JUDICIAL EMPATHY AT WORK
Mr. Obama's choice of a replacement for retiring Supreme Court Justice David H. Souter is hardly surprising. "I will seek someone who understands that justice isn't about some abstract legal theory or footnote in a casebook," the President stated. "It's also about how our laws affect the daily realities of people's lives -- whether they can make a living and care for their families, whether they feel safe in their homes and welcome in their own nation." He described this attribute as "empathy". Sounds impressive, doesn't it?
But what really is judicial "empathy," and how does it work? Is it a vital quality for a judge to possess? Consider the simplest, most mundane example. An investor goes to a tax sale, where a house is being sold to pay the owner's delinquent tax bill. The fair market value of the house, let's say, is $60,000, but the investor purchases it for $20,000. The taxing authority sells the property and collects unpaid taxes, while the investor purchases it for a third of its fair market value. Moreover, the deadbeat suffers the loss of a portion of his estate. Not bad, huh?
Let's further surmise that an eighty-five year old woman, the deadbeat's poor grandmother, lives in the house and has been paying nothing to him for the privilege. Yet she does not, unfortunately, fit into the investor's plans for the property. So he telephones her and sends her a letter, requesting that she vacate. He receives no response. He then requests his attorney to write her a letter, demanding that she leave the premises. This step too proves futile. Finally, the investor authorizes a forcible detainer action to remove the woman from the property.
He and his attorney, having meticulously abided by the law, appear before the court on the date set for hearing. The judge, wouldn't you know, has empathy for poor old ladies? He understands that the woman who is before the court cannot "make a living and care for" herself without financial assistance. He further understands that she "feels safe" in her present home, but will feel threatened if she is tossed out on her ear. He desires that she not be "victimized" by the law nor experience it as her "adversary". So, after pondering the matter, he decides that this octogenarian deserves a break. Instead of summarily ruling on the matter in accordance with the dictates of the law and, thus, informing the tenant that she has no right to occupy the premises and that she must find another place to reside, he announces he will "take the matter under advisement." Weeks pass while the woman lives in the home free of charge. Finally, in an obvious attempt to protect her, the judge announces with an unbelievably straight face that he has decided "this is really a 'trespass to try title' and not a 'forcible detainer' action." He rules against the investor. The investor has little choice but to appeal.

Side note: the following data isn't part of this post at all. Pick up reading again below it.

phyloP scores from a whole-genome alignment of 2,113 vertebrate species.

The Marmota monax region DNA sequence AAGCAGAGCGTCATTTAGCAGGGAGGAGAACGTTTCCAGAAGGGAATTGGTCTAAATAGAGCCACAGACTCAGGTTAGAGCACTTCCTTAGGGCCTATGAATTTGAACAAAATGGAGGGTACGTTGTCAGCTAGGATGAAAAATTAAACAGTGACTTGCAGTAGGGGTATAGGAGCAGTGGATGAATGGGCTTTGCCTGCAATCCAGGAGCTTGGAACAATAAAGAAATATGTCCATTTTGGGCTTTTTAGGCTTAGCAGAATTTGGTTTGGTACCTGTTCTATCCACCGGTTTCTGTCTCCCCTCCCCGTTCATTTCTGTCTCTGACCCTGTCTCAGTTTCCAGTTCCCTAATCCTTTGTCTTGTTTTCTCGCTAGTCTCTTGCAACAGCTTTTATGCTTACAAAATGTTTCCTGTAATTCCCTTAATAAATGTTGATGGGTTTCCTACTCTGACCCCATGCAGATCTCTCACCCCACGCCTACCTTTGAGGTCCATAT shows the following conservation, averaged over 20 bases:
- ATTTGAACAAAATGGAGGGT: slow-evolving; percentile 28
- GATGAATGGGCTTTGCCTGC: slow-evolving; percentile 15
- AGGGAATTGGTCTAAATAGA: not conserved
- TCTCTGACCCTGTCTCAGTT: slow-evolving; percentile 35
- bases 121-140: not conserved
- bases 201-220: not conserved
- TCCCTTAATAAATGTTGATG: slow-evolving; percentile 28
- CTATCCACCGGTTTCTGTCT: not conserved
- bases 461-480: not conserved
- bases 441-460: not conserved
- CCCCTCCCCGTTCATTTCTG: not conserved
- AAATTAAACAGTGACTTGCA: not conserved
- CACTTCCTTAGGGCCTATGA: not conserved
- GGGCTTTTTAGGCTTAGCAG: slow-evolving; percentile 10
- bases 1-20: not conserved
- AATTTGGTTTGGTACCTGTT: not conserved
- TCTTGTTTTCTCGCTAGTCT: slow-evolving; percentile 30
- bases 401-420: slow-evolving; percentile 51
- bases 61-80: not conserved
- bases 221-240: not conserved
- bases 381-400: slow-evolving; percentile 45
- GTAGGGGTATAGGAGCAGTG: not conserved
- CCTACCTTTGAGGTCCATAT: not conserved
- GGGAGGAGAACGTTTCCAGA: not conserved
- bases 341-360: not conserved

Months elapse. When the appeal is one day away from being heard, the investor receives word from his attorney that the tenant has filed bankruptcy and that he is stayed from proceeding with his appeal. Several weeks later, the parties and their attorneys appear before the bankruptcy court and are chastised for taking up the court's time with such "a trivial matter." But, to his credit, the bankruptcy judge looks straight into the eyes of the woman's "legal aid" attorney and warns, "I want this problem resolved today before you leave the courthouse, or I will know why." Finally, the woman agrees to a judgment of contempt against herself, conditioned upon her not vacating the property within 10 days. The investor does not insist that she pay attorney's fees or rentals for the time she has unlawfully occupied the home, since the bankruptcy court has demonstrated a very short fuse with the case. So the investor is out $7,500 in attorney's fees, $5,400 in rentals, $500 in court costs, and has suffered the delay of his plans for refurbishing the property and re-selling it.